Even with a load of new data, presenting information to lab-mates at a group meeting can be an uncomfortable experience. Worse still is reporting a total lack of progress. But for postdoctoral fellow Doug Fowler, publicly detailing the latest dead ends in his project turned out to be pivotal.
His ambitious project had been dogged by technical problems since its inception a year and a half earlier. "That experience of laying out all these things that weren't working made me realize there was another way," says Fowler, who works in the lab of HHMI investigator Stanley Fields at the University of Washington (UW) in Seattle.
Fowler and Fields wanted to comprehensively survey—on a larger scale than had ever been done—how genetic changes influence protein function. Typical approaches produce one mutant version of a protein at a time—for example, by converting some amino acids in a sequence to alanine. Instead, they wanted to track thousands of versions of a protein that systematically varied in its sequence. The result would be a high-resolution map of how each component of a protein contributes to its function, bringing insight to basic biology and drug design alike.
"As you think of a complex, three-dimensional surface of a protein, every position there has its own unique profile," says Fields, whose research into protein function has spawned new technologies. "But you could never predict it with what we know."
Fowler and Fields can now obtain these unique profiles experimentally, but not with their initial strategy. They had been trying to develop a protein microarray on which hundreds of thousands of proteins would be generated from corresponding spots of DNA. As he mulled over his discouraging lab group meeting, it dawned on Fowler that his main problem with the microarray—linking DNA sequence to protein function—had been solved more than 20 years before with a procedure called phage display.
With phage display, DNA encoding a protein of interest is introduced into phage viruses, which display the protein on their outer shells. With each virus containing a different protein, a large collection of variant proteins can be studied. Screening the viruses for the ability to bind to other molecules retains the phage that bind and washes away those that don't. Repeating this step enriches the phage population for those carrying the few proteins that are the best binders, and DNA recovered from these phage "winners" identifies them.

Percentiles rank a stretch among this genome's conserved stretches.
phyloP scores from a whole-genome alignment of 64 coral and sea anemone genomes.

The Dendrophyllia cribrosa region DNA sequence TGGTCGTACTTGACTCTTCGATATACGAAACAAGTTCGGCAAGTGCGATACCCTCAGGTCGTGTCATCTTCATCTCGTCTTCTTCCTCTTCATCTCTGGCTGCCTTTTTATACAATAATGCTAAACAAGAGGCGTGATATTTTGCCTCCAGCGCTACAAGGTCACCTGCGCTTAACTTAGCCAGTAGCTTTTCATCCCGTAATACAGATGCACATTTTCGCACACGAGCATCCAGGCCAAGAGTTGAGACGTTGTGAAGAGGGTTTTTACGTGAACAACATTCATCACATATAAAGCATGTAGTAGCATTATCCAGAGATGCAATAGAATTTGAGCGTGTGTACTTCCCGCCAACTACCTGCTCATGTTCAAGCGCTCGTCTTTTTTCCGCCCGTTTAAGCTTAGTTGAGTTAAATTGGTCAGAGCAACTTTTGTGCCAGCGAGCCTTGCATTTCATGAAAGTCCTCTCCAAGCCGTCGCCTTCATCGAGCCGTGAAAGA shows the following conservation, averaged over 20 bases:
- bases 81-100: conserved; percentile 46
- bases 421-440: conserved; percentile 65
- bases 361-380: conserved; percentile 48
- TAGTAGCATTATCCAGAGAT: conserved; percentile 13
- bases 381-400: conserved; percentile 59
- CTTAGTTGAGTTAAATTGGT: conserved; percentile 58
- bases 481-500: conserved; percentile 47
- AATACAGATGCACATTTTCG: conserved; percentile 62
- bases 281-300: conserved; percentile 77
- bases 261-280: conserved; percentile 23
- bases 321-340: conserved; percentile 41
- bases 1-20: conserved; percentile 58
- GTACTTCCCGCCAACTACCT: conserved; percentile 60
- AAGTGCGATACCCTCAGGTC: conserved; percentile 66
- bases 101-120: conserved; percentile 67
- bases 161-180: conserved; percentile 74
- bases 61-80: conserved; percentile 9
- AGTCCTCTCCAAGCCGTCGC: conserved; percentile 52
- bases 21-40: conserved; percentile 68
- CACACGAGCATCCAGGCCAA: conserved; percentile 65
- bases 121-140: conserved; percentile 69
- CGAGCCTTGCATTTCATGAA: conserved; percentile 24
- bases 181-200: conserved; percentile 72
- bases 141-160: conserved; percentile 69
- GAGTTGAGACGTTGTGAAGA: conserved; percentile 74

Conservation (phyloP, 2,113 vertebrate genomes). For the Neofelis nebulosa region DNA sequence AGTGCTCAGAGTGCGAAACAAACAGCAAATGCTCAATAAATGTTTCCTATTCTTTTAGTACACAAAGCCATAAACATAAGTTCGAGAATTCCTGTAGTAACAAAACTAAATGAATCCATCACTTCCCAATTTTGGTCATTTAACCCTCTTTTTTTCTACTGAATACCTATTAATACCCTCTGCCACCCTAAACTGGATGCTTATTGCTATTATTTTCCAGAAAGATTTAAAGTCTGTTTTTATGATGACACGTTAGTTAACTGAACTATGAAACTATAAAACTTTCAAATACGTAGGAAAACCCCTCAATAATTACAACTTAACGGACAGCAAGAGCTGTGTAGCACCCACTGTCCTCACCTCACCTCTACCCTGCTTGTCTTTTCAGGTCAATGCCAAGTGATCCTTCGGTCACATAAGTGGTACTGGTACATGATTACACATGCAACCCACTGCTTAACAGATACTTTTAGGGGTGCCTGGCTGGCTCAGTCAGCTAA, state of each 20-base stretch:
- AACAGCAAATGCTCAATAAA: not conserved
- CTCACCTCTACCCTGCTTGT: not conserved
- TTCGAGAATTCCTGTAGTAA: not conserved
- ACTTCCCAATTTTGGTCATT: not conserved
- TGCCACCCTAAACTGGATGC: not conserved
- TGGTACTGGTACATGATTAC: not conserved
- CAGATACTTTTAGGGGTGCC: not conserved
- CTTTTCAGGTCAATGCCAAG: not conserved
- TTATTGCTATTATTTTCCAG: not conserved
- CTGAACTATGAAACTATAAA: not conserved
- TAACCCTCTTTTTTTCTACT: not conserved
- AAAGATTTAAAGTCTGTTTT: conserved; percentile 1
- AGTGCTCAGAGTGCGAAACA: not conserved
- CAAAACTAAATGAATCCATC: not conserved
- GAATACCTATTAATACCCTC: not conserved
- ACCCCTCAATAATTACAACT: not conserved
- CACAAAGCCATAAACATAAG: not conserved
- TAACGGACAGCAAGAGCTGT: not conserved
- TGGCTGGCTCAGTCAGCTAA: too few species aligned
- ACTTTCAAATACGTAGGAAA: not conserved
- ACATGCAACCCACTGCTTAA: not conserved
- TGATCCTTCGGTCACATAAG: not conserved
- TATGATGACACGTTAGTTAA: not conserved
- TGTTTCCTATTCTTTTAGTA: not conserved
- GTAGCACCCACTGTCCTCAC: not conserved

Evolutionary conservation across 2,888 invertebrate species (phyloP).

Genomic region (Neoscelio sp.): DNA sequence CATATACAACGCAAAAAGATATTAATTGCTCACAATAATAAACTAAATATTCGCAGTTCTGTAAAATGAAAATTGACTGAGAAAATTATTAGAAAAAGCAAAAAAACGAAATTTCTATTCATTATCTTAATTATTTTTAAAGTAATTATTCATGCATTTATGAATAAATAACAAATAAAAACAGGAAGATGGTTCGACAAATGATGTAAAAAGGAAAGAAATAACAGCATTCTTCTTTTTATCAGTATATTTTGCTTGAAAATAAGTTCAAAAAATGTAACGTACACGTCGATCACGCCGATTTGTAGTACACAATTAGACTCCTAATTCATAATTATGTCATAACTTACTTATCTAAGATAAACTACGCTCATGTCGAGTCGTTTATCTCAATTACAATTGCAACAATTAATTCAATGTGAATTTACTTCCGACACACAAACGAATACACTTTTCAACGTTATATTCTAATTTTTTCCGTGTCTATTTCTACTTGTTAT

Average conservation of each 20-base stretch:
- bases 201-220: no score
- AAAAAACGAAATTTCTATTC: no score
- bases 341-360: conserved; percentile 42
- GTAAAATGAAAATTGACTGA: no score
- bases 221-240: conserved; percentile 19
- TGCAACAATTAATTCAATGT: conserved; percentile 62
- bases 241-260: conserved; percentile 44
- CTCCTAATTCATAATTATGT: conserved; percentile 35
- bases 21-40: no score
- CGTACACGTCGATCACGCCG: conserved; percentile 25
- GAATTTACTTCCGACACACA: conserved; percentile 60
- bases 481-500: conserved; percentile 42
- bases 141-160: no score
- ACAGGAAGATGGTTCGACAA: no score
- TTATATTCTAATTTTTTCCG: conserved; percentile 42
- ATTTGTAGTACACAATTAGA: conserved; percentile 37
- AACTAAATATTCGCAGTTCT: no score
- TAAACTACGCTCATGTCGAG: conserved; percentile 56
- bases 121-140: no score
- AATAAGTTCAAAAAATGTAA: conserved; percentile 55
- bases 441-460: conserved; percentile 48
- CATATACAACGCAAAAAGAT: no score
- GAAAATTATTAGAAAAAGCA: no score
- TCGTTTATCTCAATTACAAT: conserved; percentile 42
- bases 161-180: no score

But Fowler and Fields were interested in some of the losers, too, because that would allow them to track the fate of far more variants. So they tried phage display with a new twist: doing it under conditions that increased the chances of binding, so that more phage would make it through each round of selection. They then used high-throughput sequencing to identify and quantify the DNA of the surviving phage, with the DNA counts acting as a proxy for protein function: those sequences increasing in abundance encoded better binders, and those that were depleted encoded faulty ones.
This innovative combination of sequencing and permissive phage display produced a detailed map of how specific amino acids influence the binding ability of a small and well-characterized region of a protein called the human Yes-associated protein 65 WW domain. As reported in the September 2010 issue of Nature Methods, the researchers' approach winnowed more than 600,000 variants of this protein down to 94,606 survivors—a group large enough to reveal how each amino acid position in the protein tolerated mutation. This process pinpointed key positions critical for protein function and showed that both the exact position and the precise amino acid in that position mattered.
"The map you get is a much denser kind of landscape than you would ever get by standard mutagenesis, because with standard mutagenesis you're not able to look at so many variants," Fields says.
Two miles from the Fields lab, a similar experiment was under way at the Fred Hutchinson Cancer Research Center.
To check how their proxy measure of protein function related to protein structure, they teamed up with David Baker, a UW colleague and HHMI investigator. Using a computational tool developed by Baker called Rosetta, they simulated the stability of their surviving protein variants and found that the relative abundances correlated with the calculated stabilities, with the depleted variants likely to be less stable than the original wild-type protein.
Fields says that because the method is fairly generic, it can be tailored to many biological questions. For example, it could catalog the effects of mutations in disease genes, distinguishing deleterious variants from harmless ones. In drug development, the method could assay the range of protein variants vulnerable to a drug—something important to know for diseases such as cancer, in which a runaway mutation can allow proteins to develop drug resistance.
It can even provide a reality check for proteins designed by computers and humans, says Baker. "A brand new protein is born out of nowhere, you know nothing about it. This technique offers the potential to immediately know what the role of every amino acid is."
And the time it took to get from a frustrating group meeting to publication of a new method? One year. "It was one of these magical experiences in science that doesn't happen very often," Fowler says.